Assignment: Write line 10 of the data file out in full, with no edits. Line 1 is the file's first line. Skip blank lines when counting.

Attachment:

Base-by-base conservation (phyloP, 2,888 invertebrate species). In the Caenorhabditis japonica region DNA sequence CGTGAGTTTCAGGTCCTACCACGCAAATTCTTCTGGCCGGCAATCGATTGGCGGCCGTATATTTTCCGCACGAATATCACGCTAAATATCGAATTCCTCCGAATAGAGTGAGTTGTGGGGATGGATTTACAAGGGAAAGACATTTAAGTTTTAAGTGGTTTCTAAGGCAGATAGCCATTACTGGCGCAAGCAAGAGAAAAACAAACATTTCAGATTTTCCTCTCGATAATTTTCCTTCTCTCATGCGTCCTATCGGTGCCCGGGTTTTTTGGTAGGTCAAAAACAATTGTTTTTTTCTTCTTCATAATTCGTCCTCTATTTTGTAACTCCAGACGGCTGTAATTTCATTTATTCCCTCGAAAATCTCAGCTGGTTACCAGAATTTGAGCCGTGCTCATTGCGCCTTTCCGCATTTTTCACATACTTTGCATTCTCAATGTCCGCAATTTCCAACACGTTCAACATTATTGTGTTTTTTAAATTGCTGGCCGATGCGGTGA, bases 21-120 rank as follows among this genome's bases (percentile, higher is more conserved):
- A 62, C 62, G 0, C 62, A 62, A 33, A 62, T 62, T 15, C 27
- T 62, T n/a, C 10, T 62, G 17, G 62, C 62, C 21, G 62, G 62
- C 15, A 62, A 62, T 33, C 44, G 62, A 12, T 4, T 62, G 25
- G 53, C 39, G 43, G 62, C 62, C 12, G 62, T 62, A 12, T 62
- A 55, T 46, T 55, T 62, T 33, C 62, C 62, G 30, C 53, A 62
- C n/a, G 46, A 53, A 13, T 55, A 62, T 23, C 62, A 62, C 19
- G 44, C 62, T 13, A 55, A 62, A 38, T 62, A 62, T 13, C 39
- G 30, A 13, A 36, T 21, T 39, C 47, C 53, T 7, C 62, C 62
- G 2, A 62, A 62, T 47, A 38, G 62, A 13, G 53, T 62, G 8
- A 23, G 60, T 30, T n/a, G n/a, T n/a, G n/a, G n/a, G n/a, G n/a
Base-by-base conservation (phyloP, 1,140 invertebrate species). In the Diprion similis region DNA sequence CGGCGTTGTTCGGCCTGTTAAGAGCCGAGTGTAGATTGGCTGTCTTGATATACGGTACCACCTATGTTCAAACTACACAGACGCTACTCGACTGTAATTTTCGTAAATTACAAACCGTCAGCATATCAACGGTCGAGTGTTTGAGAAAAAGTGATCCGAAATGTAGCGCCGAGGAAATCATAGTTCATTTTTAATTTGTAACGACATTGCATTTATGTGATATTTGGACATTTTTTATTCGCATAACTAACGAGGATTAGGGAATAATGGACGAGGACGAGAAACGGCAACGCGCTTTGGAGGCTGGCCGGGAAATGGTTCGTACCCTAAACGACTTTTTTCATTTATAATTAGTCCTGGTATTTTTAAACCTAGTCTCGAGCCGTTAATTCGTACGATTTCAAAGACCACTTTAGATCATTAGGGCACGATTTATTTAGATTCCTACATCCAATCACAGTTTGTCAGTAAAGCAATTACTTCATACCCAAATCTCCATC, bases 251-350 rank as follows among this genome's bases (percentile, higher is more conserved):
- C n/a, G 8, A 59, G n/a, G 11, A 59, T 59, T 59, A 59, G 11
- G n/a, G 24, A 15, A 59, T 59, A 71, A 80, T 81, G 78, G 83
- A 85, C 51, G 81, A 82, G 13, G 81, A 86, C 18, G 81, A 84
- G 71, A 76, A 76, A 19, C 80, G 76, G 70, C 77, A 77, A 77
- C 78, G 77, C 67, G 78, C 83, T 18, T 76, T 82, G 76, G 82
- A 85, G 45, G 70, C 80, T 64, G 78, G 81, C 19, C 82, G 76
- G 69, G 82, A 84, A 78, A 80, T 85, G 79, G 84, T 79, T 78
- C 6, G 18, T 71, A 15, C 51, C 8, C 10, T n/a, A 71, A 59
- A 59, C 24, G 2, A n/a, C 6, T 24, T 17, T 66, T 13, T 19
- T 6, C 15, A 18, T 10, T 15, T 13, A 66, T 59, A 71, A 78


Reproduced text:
- G 2, A 62, A 62, T 47, A 38, G 62, A 13, G 53, T 62, G 8